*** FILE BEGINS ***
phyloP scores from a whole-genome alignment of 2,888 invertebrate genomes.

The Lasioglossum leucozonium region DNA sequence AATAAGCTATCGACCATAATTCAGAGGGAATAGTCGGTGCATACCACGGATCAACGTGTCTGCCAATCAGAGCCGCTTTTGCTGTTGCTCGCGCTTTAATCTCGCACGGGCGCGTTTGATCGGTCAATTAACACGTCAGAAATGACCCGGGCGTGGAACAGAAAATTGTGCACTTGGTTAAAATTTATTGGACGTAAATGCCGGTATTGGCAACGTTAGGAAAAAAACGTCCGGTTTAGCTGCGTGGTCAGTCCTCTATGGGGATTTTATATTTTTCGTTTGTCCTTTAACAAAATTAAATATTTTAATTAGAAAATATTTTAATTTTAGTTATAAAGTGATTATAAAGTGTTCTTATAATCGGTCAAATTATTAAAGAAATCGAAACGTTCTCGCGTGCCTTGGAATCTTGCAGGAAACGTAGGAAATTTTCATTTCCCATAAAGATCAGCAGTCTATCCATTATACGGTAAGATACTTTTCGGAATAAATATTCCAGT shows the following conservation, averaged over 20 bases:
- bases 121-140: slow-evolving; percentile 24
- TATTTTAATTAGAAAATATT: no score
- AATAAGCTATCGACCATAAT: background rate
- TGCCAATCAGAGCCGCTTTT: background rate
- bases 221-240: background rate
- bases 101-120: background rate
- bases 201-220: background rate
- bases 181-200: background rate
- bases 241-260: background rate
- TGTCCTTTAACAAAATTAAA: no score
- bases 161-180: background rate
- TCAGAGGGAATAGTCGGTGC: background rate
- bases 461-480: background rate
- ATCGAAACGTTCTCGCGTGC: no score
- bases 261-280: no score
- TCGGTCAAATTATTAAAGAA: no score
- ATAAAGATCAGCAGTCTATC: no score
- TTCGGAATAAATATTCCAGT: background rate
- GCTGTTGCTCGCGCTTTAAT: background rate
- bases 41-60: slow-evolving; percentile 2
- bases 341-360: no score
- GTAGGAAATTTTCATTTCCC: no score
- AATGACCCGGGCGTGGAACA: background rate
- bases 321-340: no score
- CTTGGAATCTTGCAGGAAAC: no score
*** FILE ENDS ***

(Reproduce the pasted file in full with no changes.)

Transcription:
phyloP scores from a whole-genome alignment of 2,888 invertebrate genomes.

The Lasioglossum leucozonium region DNA sequence AATAAGCTATCGACCATAATTCAGAGGGAATAGTCGGTGCATACCACGGATCAACGTGTCTGCCAATCAGAGCCGCTTTTGCTGTTGCTCGCGCTTTAATCTCGCACGGGCGCGTTTGATCGGTCAATTAACACGTCAGAAATGACCCGGGCGTGGAACAGAAAATTGTGCACTTGGTTAAAATTTATTGGACGTAAATGCCGGTATTGGCAACGTTAGGAAAAAAACGTCCGGTTTAGCTGCGTGGTCAGTCCTCTATGGGGATTTTATATTTTTCGTTTGTCCTTTAACAAAATTAAATATTTTAATTAGAAAATATTTTAATTTTAGTTATAAAGTGATTATAAAGTGTTCTTATAATCGGTCAAATTATTAAAGAAATCGAAACGTTCTCGCGTGCCTTGGAATCTTGCAGGAAACGTAGGAAATTTTCATTTCCCATAAAGATCAGCAGTCTATCCATTATACGGTAAGATACTTTTCGGAATAAATATTCCAGT shows the following conservation, averaged over 20 bases:
- bases 121-140: slow-evolving; percentile 24
- TATTTTAATTAGAAAATATT: no score
- AATAAGCTATCGACCATAAT: background rate
- TGCCAATCAGAGCCGCTTTT: background rate
- bases 221-240: background rate
- bases 101-120: background rate
- bases 201-220: background rate
- bases 181-200: background rate
- bases 241-260: background rate
- TGTCCTTTAACAAAATTAAA: no score
- bases 161-180: background rate
- TCAGAGGGAATAGTCGGTGC: background rate
- bases 461-480: background rate
- ATCGAAACGTTCTCGCGTGC: no score
- bases 261-280: no score
- TCGGTCAAATTATTAAAGAA: no score
- ATAAAGATCAGCAGTCTATC: no score
- TTCGGAATAAATATTCCAGT: background rate
- GCTGTTGCTCGCGCTTTAAT: background rate
- bases 41-60: slow-evolving; percentile 2
- bases 341-360: no score
- GTAGGAAATTTTCATTTCCC: no score
- AATGACCCGGGCGTGGAACA: background rate
- bases 321-340: no score
- CTTGGAATCTTGCAGGAAAC: no score